When Ralph Hotere first arrived in Mitimiti 81 years ago as one of 13 children, it was in a simple home without power or running water on Northland's wild west coast.
When the acclaimed artist returned for the last time yesterday afternoon it was on board the Air Force's newest NH90 helicopter ahead of the biggest tangi Mitimiti is ever likely to see.
Mr Hotere's body arrived just before 2pm, the helicopter he was on circled around the tiny beachside settlement and disappeared for a second behind the mountain Tarekeha.
Family including his wife, Mary McFarlane; daughter, Andrea Hotere; and two mokopuna and one sister, Maraea Chung, were greeted with hugs by waiting whanau.
Mr Hotere's body was transferred to a waiting Hummer to travel the last 100 or so metres of his long journey from his Dunedin home.
School children and local police performed the haka-powhiri as he was carried on to the marae and into Tumoana, the house where he will lie until he is buried.
Dignitaries including MP Shane Jones, Haami Piripi and master waka builder Hec Busby followed the body on to the site.
One of Mr Hotere's brothers, Winitana, said all were welcome to come and pay their respects.
"We are hoping all of his friends turn up. We know a lot of them would have gone to the service in Dunedin but we would love anyone here."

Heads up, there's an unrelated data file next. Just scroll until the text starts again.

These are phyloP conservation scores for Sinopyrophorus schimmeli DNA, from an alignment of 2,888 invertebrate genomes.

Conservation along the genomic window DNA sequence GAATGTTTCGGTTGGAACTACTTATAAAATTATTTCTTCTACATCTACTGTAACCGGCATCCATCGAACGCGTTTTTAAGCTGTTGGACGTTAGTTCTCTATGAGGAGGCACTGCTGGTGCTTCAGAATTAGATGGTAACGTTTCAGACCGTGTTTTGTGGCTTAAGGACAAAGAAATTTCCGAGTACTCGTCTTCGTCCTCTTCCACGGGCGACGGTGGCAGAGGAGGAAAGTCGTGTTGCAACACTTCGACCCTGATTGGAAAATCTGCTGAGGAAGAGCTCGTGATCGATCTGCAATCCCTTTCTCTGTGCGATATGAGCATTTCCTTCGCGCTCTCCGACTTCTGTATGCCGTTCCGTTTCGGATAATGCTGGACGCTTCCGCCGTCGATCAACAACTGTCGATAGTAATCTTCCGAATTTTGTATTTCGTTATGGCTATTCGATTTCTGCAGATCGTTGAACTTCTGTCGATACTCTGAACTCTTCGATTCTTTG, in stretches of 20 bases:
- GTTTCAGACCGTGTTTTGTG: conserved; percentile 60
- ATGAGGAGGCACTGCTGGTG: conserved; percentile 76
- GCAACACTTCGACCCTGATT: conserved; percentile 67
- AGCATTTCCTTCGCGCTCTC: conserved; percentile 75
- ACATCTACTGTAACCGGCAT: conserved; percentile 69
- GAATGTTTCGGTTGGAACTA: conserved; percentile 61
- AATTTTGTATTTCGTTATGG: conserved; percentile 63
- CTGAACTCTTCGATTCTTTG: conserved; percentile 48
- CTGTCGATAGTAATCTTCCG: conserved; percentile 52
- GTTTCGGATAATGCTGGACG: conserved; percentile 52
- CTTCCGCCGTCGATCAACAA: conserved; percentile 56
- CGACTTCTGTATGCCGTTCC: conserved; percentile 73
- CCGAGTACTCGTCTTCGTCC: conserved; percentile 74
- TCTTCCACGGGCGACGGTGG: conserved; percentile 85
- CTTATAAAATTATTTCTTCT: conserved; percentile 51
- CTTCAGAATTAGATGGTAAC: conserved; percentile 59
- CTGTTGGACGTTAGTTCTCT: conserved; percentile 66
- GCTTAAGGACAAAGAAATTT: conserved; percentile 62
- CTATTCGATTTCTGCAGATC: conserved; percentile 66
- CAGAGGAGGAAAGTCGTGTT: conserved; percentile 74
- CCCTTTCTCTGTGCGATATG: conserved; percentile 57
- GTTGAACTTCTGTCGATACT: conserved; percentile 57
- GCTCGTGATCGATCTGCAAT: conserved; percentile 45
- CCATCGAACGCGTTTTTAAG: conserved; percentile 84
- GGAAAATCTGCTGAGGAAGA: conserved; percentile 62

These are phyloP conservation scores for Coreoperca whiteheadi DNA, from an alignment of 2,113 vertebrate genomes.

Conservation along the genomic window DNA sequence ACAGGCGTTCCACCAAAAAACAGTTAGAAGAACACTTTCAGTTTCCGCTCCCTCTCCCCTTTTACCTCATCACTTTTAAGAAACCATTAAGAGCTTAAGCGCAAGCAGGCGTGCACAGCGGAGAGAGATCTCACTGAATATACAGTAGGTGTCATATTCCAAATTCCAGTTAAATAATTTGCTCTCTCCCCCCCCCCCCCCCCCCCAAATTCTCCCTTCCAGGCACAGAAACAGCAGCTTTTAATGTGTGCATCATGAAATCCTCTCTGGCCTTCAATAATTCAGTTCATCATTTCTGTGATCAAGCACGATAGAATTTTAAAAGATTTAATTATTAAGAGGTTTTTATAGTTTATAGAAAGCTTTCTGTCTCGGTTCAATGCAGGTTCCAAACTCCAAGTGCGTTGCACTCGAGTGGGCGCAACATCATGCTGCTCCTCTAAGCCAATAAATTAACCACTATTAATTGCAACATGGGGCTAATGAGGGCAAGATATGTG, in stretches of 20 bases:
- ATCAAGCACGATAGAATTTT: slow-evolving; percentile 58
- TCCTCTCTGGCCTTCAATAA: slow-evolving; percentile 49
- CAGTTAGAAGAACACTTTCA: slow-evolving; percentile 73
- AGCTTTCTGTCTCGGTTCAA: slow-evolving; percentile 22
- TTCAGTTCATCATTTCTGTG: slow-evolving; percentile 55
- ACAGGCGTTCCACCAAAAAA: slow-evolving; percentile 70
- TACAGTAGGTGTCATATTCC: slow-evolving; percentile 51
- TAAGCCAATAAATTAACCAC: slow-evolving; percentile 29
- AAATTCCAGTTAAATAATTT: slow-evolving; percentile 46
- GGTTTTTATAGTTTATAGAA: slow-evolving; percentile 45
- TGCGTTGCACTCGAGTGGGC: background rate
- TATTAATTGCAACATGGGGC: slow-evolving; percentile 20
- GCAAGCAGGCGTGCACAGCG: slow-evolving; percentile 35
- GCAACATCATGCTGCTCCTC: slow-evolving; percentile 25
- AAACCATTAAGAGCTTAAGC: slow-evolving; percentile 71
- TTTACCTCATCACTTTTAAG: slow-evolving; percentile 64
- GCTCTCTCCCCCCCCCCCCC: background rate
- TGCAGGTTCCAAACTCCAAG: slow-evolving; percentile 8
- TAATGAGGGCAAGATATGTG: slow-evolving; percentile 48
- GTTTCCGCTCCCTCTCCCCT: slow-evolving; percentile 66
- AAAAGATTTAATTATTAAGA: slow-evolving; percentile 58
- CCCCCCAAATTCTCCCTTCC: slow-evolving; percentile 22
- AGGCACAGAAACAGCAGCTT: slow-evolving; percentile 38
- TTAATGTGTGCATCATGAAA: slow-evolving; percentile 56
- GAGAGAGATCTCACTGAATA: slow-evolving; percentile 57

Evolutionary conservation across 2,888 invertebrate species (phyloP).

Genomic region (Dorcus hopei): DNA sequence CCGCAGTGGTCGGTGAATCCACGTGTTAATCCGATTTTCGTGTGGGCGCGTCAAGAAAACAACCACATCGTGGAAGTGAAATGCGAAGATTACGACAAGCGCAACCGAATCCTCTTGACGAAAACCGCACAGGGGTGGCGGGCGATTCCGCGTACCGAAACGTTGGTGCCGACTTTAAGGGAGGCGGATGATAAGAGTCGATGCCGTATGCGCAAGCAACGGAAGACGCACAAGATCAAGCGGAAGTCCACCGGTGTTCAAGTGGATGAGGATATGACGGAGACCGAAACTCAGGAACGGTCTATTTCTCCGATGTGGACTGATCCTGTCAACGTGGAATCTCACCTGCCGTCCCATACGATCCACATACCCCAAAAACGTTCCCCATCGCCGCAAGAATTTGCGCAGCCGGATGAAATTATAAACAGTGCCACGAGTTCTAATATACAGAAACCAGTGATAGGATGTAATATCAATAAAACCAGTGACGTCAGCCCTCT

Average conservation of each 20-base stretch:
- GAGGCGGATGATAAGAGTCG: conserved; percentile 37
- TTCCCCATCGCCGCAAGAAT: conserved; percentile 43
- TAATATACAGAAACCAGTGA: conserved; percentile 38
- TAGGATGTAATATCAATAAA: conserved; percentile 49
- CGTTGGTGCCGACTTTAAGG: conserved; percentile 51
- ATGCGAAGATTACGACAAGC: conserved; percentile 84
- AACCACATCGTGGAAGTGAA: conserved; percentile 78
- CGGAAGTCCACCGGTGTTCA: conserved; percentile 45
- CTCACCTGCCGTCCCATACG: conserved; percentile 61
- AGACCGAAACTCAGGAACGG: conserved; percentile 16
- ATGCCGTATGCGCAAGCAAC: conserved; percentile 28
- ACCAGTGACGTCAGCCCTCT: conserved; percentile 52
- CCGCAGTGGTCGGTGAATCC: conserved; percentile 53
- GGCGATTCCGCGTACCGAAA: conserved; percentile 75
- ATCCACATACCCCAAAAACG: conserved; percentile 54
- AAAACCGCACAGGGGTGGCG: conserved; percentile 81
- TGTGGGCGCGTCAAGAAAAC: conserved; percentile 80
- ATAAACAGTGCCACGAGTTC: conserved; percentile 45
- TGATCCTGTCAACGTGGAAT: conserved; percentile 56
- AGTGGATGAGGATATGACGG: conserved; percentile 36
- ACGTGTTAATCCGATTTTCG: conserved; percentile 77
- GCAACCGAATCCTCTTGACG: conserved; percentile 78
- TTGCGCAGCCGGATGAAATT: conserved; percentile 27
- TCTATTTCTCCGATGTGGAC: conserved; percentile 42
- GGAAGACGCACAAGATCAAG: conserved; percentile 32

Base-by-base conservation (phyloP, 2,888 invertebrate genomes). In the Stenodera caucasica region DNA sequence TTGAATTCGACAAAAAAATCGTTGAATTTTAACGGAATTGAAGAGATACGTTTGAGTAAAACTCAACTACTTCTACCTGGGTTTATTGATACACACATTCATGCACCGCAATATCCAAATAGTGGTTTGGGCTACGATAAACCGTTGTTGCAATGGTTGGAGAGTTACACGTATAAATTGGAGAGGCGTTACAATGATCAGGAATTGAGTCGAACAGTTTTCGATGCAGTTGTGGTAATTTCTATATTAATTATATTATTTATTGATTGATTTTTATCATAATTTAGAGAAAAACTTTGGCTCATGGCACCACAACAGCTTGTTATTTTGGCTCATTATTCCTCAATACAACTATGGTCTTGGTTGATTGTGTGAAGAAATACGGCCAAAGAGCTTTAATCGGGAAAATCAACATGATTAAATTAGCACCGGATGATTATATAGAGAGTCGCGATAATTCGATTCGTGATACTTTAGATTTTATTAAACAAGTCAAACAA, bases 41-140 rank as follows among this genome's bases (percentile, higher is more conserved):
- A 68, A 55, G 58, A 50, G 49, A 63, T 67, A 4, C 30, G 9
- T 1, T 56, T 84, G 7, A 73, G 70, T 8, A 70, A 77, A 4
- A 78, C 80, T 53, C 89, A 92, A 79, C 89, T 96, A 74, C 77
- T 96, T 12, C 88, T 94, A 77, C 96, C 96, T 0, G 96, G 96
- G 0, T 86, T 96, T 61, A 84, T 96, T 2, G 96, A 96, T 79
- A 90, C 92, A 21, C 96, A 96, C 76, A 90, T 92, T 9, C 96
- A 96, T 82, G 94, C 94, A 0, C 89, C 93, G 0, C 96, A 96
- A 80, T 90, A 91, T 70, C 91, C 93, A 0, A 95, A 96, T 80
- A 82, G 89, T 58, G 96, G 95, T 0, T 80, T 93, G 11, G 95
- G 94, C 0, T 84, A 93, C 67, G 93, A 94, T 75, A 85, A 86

Mr Hotere, who was of Te Aupouri and Te Rarawa descent, died of pneumonia in Dunedin last Sunday. He suffered a serious stroke in 2001 but in a 50-year career made his name as one of New Zealand's most important artists. Mr Hotere spoke little about his art, preferring to let the paintings do the talking on political and environmental themes close to his heart. He worked closely with the poet Hone Tuwhare, another great Northlander who made his home in Otago.
In the 2012 New Year's Honours he was made a member of the Order of New Zealand, the nation's highest honour.
Following a Requiem Mass at Dunedin's St Joseph's Cathedral on Thursday, his body was flown to Auckland on an Air New Zealand flight. From there the Air Force flew him to remote Mitimiti, on the west coast north of the Hokianga Harbour.
He is lying at Matihetihe Marae where intensive preparations are underway for his tangi. Kaumatua and family members were due to meet last night to decide the date of his tangi. With an unveiling due to take place today, it is likely to be Monday or Tuesday.
He will then be buried at picturesque Maunga Hione Urupa, alongside his parents and some of his siblings.
The Mitimiti area has a population of little more than 100 but whanau from far and wide, and even the New Zealand Army, are arriving at the settlement to help feed and accommodate the crowds.